It’s an old word, fading now.

Dearly did I wish.

Dearly did I long for.

I loved him dearly.

I make my way along the sidewalk

mindfully, of my wrecked knees

about which I give less of a shit

than you may imagine

since there are other things, more important—

wait for it, you’ll see—

bearing half a coffee

in a paper cup with— 

dearly do I regret it—

a plastic lid—

trying to remember what words once meant.


How was it used?

Dearly beloved.

Dearly beloved, we are gathered.

Dearly beloved, we are gathered here

in this forgotten photo album

I came across recently.

Fading now,

the sepias, the black and whites, the colour prints,

everyone so much younger.

The Polaroids.

What is a Polaroid? asks the newborn.

Newborn a decade ago.

How to explain?

You took the picture and then it came out the top.

The top of what?

It’s that baffled look I see a lot.

So hard to describe

the smallest details of how—

all these dearly gathered together—

of how we used to live.

We wrapped up garbage

In newspaper tied with string.

What is newspaper?

You see what I mean.

String though, we still have string.

It links things together.

A string of pearls.

That’s what they would say.

How to keep track of the days?

Each one shining, each one alone,

each one then gone.

I’ve kept some of them in a drawer on paper,

those days, fading now.

Beads can be used for counting.

As in rosaries.

But I don’t like stones around my neck.

Along this street there are many flowers,

fading now because it is August

and dusty, and heading into fall.

Soon the chrysanthemums will bloom,

flowers of the dead, in France.

Don’t think this is morbid.

It’s just reality.

So hard to describe the smallest details of flowers.

This is a stamen, nothing to do with men.

This is a pistil, nothing to do with guns.

It’s the smallest details that foil translators

and myself too, trying to describe.

See what I mean.

You can wander away. You can get lost.

Words can do that.

Dearly beloved, gathered here together

in this closed drawer,

fading now, I miss you.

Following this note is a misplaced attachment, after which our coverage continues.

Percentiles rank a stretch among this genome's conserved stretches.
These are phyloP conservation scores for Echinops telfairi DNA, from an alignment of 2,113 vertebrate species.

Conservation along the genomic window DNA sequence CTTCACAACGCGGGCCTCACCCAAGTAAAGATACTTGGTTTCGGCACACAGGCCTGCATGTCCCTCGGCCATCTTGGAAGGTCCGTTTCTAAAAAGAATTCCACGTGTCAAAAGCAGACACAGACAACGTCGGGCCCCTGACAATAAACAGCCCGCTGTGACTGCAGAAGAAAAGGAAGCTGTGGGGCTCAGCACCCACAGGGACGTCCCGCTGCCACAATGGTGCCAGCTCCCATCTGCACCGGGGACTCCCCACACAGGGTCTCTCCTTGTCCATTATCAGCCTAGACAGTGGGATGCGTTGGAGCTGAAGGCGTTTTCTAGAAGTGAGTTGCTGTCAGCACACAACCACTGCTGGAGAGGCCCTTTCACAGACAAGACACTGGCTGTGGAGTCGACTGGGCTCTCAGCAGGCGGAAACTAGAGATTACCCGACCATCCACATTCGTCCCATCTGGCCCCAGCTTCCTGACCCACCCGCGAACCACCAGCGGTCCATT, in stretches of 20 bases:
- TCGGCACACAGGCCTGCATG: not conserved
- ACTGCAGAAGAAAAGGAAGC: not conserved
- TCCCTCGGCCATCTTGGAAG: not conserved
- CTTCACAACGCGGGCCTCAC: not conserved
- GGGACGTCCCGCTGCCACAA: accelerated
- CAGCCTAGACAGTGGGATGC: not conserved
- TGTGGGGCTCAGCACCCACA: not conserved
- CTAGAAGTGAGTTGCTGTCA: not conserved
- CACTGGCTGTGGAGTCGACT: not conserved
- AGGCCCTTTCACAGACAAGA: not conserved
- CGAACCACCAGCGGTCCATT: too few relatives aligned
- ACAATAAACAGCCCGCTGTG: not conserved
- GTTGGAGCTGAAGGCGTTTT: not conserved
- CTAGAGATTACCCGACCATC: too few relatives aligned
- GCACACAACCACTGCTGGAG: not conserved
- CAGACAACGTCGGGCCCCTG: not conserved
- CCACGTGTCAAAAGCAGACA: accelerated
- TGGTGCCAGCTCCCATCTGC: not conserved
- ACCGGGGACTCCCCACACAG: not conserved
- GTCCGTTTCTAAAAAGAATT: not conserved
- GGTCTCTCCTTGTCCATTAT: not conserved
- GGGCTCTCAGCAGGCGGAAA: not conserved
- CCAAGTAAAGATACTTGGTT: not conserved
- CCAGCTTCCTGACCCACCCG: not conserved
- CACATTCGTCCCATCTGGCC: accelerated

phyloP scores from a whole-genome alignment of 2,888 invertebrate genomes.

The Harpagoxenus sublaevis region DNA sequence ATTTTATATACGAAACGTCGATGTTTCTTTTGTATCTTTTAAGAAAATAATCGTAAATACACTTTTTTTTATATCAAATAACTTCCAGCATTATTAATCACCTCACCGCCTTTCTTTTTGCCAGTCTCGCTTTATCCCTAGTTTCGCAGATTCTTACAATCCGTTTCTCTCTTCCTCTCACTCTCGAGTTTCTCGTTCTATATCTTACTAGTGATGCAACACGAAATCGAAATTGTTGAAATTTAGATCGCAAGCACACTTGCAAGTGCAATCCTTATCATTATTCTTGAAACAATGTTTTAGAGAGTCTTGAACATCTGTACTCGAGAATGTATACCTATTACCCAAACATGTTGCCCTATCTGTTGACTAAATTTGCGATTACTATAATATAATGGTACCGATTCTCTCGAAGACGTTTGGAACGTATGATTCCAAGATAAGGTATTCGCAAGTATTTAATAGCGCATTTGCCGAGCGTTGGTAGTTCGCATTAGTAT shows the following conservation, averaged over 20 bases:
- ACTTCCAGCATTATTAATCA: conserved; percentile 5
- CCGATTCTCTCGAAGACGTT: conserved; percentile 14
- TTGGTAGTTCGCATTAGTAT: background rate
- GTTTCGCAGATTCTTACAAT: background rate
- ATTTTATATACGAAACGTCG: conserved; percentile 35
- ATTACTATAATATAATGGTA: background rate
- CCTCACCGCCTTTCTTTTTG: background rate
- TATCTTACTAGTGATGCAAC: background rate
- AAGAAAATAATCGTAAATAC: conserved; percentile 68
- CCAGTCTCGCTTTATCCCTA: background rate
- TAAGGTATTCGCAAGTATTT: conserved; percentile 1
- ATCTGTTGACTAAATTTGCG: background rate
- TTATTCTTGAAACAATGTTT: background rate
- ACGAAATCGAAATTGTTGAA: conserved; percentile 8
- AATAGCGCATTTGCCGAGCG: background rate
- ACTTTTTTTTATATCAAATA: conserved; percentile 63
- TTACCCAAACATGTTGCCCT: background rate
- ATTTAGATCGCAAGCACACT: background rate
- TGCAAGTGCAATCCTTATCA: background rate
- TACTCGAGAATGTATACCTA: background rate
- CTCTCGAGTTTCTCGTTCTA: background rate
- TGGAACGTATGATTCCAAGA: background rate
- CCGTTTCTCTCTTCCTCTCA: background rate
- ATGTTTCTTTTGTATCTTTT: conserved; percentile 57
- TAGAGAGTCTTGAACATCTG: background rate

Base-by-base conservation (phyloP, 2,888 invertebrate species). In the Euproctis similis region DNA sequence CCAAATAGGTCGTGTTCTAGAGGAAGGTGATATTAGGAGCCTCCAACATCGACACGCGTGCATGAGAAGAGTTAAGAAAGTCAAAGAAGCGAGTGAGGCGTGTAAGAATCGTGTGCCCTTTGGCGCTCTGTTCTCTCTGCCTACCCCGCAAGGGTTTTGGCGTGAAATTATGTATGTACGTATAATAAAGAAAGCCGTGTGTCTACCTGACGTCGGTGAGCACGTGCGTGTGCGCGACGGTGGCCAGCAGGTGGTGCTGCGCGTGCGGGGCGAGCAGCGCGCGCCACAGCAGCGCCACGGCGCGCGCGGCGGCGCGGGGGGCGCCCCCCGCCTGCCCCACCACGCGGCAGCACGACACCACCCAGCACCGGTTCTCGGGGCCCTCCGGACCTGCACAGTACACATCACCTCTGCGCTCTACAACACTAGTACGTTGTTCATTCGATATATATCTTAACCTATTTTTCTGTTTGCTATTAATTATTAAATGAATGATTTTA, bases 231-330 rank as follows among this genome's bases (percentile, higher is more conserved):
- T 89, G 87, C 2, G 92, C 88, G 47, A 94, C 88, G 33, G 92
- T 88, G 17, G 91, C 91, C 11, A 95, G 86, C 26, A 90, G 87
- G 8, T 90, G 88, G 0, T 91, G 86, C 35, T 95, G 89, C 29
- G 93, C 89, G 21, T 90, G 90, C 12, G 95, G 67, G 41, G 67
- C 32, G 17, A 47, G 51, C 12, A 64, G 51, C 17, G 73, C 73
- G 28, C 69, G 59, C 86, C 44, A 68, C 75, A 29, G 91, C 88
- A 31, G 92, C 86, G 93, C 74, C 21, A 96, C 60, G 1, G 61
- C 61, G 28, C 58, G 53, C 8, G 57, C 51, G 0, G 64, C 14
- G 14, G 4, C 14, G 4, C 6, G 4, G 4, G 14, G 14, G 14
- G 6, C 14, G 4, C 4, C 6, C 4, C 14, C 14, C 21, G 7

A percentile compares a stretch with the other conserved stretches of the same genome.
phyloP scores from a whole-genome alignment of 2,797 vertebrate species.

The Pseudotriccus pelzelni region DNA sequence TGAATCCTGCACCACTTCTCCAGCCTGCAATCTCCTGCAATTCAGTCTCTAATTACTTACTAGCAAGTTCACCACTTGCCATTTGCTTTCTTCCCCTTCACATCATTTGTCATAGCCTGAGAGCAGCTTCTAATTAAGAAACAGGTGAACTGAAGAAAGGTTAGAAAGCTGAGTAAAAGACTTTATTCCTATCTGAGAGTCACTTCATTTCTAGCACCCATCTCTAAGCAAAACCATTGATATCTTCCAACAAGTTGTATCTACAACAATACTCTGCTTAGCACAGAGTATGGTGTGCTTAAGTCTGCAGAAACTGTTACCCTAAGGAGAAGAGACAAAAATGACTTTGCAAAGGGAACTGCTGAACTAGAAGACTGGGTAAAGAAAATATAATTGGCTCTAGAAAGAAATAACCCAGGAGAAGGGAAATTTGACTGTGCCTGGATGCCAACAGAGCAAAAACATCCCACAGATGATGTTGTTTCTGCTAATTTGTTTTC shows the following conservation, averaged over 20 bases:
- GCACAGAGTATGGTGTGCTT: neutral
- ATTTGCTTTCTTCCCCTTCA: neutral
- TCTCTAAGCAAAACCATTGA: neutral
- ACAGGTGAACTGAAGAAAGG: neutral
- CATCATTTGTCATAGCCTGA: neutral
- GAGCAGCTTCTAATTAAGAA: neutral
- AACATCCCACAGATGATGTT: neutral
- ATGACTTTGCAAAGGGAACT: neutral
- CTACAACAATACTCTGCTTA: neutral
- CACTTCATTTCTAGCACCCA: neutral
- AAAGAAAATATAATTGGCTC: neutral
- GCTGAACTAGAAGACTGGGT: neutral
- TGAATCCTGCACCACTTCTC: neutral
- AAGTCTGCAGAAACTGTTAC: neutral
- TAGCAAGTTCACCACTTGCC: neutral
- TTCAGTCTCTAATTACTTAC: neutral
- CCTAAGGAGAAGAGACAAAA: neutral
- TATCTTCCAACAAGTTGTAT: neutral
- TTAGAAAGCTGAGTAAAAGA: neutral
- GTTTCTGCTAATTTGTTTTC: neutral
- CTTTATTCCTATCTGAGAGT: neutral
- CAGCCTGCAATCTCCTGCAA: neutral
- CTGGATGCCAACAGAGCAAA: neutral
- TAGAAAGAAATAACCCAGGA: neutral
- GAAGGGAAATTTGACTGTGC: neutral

I miss the missing, those who left earlier.

I miss even those who are still here.

I miss you all dearly.

Dearly do I sorrow for you.

Sorrow: that’s another word

you don’t hear much any more.

I sorrow dearly.

I published a few poems online too, here are the links:


The Peak

Masking Faces 

Parsley; Only a cake 

And had a poem published in Dempsey and Windle’s anthology What’s Next?, ‘Masking Faces’. 

My articles and reviews are online too:

Art reviews:

Kimono: Kyoto to catwalk 

Raphael: Prince Albert’s passion 


Tantra: enlightenment to revolution 


Cycling solo: a glimpse into storytelling 

Poetry reviews:

Polly Roberts, Grieving with Animals 

Derek Adams, Exposure: Snapshots from the Life of Lee Miller 

Clare Williamson, Visiting the Minotaur 

Denise Bundred, Litany of a Cardiologist 

R. L. Wilson, Backstage to Paradise (South Poetry 62)

Belinda Cooke, Stem

Belinda Cooke, Forms of Exile: Selected Poems of Marina Tsvetaeva 

Alex Josephy, Naked since Faversham 

Susan Stewart, Love Lessons: Selected Poems of Alda Merini 

Rebecca Bilkau, Sunday’s Child 

Patrick Osada, From the Family Album

Phoebe Stuckes, Platinum Blonde 

Belinda Singleton and Kathryn Southworth, Wavelength: a dialogue on light and sound 

Jim Johnstone, The Chemical Life 

During Halloween time, I enjoyed very much the Grimm brothers’ fairy tales revisited by Philip Pullman in his book Grimm Tales for Young and Old  and read by actors from the Unicorn Theatre:


The brave little tailor

Hansel and Gretel


The devil with the three golden hairs

The actors are brilliant; they make the stories alive and pleasantly spooky.

In my efforts to chill out during the weekends after commuting to London during the week, I am knitting and crocheting scarves for my children for Christmas as well as making cakes and puddings and listening to old Italian songs. One morning I woke up with a song in my mind my father used to sing that dates back to the 1940s. I did a bit of research on YouTube and found some other hits by the same singer: Natalino Otto, popular from the 1940s until 1960s. His songs were innovative as were inspired by American swing and jazz music and adapted to the Italian style. He achieved great success selling millions of records. Here are some links to his songs and lyrics in the English translation:

Il pinguino innamorato

The penguin in love


Un bacio a mezzanotte

A midnight kiss


Ho un sassolino nella scarpa

I've got a pebble in my shoe


Mamma voglio anch'io la fidanzata

Mama, I want a girlfriend too


Sola me ne vo per la città

Searching for You (I Walk Alone Through the City)


And now I am looking forward to the Christmas break and meeting my future granddaughter Violetta. 💜